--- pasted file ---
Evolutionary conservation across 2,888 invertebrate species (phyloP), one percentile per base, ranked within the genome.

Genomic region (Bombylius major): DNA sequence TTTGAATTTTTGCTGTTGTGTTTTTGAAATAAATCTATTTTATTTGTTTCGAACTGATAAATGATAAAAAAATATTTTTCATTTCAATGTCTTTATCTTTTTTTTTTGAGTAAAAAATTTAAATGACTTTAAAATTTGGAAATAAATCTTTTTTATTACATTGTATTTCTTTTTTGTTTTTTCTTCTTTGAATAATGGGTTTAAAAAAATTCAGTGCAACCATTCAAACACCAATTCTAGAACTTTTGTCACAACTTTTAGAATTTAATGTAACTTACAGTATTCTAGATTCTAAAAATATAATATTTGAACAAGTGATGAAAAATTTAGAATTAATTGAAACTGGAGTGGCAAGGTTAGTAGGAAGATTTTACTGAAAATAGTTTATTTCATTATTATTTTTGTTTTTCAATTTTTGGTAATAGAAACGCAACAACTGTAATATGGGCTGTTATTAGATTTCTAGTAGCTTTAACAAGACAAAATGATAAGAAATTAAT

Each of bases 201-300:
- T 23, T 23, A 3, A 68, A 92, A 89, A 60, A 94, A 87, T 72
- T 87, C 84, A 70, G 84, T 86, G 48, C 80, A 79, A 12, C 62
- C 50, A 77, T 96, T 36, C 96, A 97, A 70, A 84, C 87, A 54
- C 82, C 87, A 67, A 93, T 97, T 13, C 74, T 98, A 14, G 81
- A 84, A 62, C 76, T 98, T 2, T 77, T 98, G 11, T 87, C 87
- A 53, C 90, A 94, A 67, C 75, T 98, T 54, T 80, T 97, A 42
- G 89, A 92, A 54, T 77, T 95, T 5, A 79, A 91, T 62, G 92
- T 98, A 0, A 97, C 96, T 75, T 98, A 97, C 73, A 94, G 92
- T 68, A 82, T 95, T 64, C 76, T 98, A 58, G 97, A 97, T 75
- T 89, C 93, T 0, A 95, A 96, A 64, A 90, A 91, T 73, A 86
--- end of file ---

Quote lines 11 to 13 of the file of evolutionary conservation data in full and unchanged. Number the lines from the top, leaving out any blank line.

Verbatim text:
- T 98, A 0, A 97, C 96, T 75, T 98, A 97, C 73, A 94, G 92
- T 68, A 82, T 95, T 64, C 76, T 98, A 58, G 97, A 97, T 75
- T 89, C 93, T 0, A 95, A 96, A 64, A 90, A 91, T 73, A 86